- At a networking event, instead of saying, “What is your job?” you might ask, “What is the best thing your customer has ever said about you?”
- At the grocery store, instead of asking “Did you find everything you searched for?” you could ask “What could you not check off your list today?”
Consider the impact of alternative forms when asking a question.
15. How often do you transform a closed-ended into an open-ended question?
There is a big psychological difference between closed-ended and open-ended questions. Be very careful when using closed-ended questions. When you ask closed-ended questions, your recipient might feel limited in their freedom of choice. However closed-ended questions might serve you well in the following situations:
- To clarify if you have understood your recipient well.
- To help your recipient narrow down on the available choices (make a decision).
Every journalist, psychotherapist and of course salesman loves open-ended questions. Why? Because open-ended questions help you reach the following goals:
- Information gathering (learn)
- Behavioral influence (help learning)
Imagine you are the manager of the local Starbucks. Which of the following 3 ice-breaker questions would you prefer your team to use? Which do you think will have the biggest positive impact on your revenue?
- Do you want something to drink? (closed-ended)
- Do you feel like having a drink? (closed-ended)
- What kind of drink do you usually have at this time of the day? (open-ended)
If your objective is to gather information or to influence a behavior, transform the closed-ended into open-ended questions.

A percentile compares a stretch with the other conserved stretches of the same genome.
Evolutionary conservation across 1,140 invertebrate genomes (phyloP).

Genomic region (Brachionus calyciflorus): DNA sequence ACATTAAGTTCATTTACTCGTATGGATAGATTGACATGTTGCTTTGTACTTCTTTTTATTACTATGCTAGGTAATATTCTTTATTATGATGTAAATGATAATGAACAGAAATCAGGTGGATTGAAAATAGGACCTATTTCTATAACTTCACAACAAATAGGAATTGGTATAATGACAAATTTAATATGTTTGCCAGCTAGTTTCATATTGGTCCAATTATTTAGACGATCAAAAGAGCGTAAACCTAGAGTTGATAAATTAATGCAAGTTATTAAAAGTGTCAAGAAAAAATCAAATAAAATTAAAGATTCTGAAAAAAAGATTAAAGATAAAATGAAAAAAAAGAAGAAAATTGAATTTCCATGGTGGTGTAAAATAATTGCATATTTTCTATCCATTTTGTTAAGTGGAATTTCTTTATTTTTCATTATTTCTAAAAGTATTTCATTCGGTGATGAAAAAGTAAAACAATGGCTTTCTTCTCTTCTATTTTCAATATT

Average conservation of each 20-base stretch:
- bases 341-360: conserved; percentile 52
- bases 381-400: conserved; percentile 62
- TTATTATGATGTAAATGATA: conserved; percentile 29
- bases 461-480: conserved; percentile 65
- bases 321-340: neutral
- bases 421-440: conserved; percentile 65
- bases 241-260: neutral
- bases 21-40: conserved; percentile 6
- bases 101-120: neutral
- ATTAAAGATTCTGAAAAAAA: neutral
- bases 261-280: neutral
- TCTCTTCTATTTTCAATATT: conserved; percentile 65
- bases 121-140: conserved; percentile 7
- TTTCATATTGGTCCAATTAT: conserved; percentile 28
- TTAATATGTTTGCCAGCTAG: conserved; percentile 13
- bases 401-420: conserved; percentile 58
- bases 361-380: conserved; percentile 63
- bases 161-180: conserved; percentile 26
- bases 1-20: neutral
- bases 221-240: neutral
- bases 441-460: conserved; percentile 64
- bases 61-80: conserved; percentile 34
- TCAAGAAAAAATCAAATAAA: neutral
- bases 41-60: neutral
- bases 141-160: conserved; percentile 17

16. How often do you increase the assertiveness of your language when making requests? When does it make sense to ask direct or “sales aggressive” questions?
According to Robert Cialdini, author of Influence: The Psychology of Persuasion, in sales, it’s often a challenge to understand what would be the right level of assertiveness.
Amateur sellers often use a passive tone of voice out of fear. What kind of fear? Fear of offending and consequently losing the customer. Amateur sellers often use a polite, considerate and passive tone of voice when making requests:
- Sorry, may you please tell me who I could potentially talk to, please?
- Are you able to share your requirements with me, please?
- I’m not sure if you could share how you assess the potential and risk of such an investment opportunity, please?
On the other side, you don’t want to be overconfident and use an aggressive approach:
- If you’re not able to decide, who can?
- I don’t care if you buy it or not because we have plenty of customers waiting to get it.
- This is your last chance to buy it – do you want it or not?
The assertive approach is neither passive nor aggressive. Instead, an assertive approach creates a discussion that helps you and the customer to better understand what’s going on. That way you can move the decision-making process further:
- Who is responsible for sales in your organization?
- What are your specific requirements?
- How do you assess the potential and risk of an investment opportunity?
Perceive your recipient as equal. Equals don’t use polite or passive voice with each other. Equals are direct and assertive.
17. When do you better ask indirect questions?
Imagine you ask a relevant stakeholder who has little or no decision power: “Can you make a decision to buy our solution?”. Your recipient might perceive your question as intrusive, impolite or inconsiderate. Why? Because nobody likes to feel irrelevant or unimportant.
If you feel you could hurt the feelings of your recipient, use an indirect question. For example: “Tell me more about your responsibilities. Where does your job usually start and end?”
18. How do you narrow down the context for the question to make it easier to answer?